The Apostles' Creed, in Latin, reads as follows:
Where would we be, what would the Church be like, if all we knew of Jesus was what was recounted in The Creed? We would be greatly impoverished indeed, spiritually speaking. In fact, it is doubtful that the spare account of Jesus given in the Creed would be enough to draw anyone to him. After all, it is what we read of Jesus' life (his whole life, death, and resurrection) that makes him an intriguing, magnetic personality, someone we want to get to know. Though the Creed emphasizes properly both Jesus' divinity and humanity, it gives us nothing of his personality; and what an electric personality it was and is, an amazing combination of both sternness and tenderness, tremendous strength and courage combined with grace and mercy. It is this full-orbed presentation of the person of Jesus in the Gospels that begs an answer to Jesus' own question: Who do you say that I am?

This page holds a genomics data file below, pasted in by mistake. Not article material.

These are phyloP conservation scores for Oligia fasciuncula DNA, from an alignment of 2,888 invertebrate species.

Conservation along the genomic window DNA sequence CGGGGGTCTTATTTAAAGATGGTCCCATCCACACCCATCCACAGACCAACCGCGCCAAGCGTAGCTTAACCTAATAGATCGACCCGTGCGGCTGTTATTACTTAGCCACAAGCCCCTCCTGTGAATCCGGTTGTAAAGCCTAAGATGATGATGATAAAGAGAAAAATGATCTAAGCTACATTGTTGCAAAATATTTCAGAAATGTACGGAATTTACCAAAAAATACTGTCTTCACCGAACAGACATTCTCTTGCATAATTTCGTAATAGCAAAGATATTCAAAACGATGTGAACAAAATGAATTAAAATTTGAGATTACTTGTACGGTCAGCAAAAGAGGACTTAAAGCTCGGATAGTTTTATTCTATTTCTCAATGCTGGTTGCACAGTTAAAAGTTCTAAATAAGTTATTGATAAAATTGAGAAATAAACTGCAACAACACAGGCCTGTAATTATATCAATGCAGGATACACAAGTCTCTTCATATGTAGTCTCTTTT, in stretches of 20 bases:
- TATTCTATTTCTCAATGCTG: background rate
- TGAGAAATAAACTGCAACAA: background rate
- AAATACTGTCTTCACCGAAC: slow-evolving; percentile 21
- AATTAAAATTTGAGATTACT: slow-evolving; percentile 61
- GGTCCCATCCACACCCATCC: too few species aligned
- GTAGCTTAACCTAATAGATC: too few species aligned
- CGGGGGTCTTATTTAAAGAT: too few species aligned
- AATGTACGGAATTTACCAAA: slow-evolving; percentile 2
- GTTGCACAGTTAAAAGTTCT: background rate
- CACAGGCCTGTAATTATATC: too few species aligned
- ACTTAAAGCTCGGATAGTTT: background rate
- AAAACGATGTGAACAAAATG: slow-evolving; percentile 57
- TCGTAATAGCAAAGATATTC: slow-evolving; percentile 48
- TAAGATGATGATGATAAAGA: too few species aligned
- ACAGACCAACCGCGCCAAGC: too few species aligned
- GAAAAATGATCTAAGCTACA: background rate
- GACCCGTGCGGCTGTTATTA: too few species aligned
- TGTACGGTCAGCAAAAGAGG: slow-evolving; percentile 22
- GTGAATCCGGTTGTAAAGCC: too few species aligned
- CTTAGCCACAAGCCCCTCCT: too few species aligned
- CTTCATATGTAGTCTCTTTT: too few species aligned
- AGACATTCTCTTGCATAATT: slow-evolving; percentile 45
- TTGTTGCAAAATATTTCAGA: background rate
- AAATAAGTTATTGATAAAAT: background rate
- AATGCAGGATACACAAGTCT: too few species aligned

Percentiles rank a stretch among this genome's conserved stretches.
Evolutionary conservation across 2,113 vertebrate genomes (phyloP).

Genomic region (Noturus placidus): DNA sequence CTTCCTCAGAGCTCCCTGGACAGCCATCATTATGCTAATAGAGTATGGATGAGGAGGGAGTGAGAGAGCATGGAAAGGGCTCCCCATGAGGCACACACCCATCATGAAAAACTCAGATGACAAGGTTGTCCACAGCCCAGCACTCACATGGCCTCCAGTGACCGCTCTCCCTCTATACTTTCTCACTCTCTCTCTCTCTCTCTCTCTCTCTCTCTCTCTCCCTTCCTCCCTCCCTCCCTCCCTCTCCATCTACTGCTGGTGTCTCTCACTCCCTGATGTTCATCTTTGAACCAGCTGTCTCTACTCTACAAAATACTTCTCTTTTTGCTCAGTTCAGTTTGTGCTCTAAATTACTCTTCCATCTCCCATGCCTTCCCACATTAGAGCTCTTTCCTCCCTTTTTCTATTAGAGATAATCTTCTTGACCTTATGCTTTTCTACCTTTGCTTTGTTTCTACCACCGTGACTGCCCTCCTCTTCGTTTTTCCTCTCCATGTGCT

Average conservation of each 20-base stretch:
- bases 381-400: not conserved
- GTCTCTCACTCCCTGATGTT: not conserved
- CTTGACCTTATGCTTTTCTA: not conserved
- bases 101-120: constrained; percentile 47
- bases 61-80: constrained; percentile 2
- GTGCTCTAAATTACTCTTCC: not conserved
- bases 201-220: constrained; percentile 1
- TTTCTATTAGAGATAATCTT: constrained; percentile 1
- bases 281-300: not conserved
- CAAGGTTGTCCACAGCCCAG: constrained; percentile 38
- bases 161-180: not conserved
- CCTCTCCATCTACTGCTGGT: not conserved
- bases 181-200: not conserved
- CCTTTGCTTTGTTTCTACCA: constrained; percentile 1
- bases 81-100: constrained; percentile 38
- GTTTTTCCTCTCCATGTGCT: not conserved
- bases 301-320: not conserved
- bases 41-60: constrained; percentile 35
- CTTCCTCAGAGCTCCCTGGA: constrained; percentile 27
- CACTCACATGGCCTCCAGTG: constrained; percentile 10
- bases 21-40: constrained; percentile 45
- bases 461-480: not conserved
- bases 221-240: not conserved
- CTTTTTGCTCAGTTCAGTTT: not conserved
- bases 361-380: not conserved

So, while I find The Apostles' Creed to be extremely valuable as a statement of faith, something I would not willingly let go of as a Christian, a Creed I will continue to confess in corporate worship and private devotion, I must say that it is not enough. My faith needs to be nourished by doctrine and story. I need to know not simply propositional statements about Jesus. I also need to see scenes like the one where Jesus bends down to scribble something in the sand and then stands up to say, "Neither do I condemn you." (John 8:1-11)
Thus, I believe that every time we confess the words of the Creed, we must also be careful to remember ... the missing piece.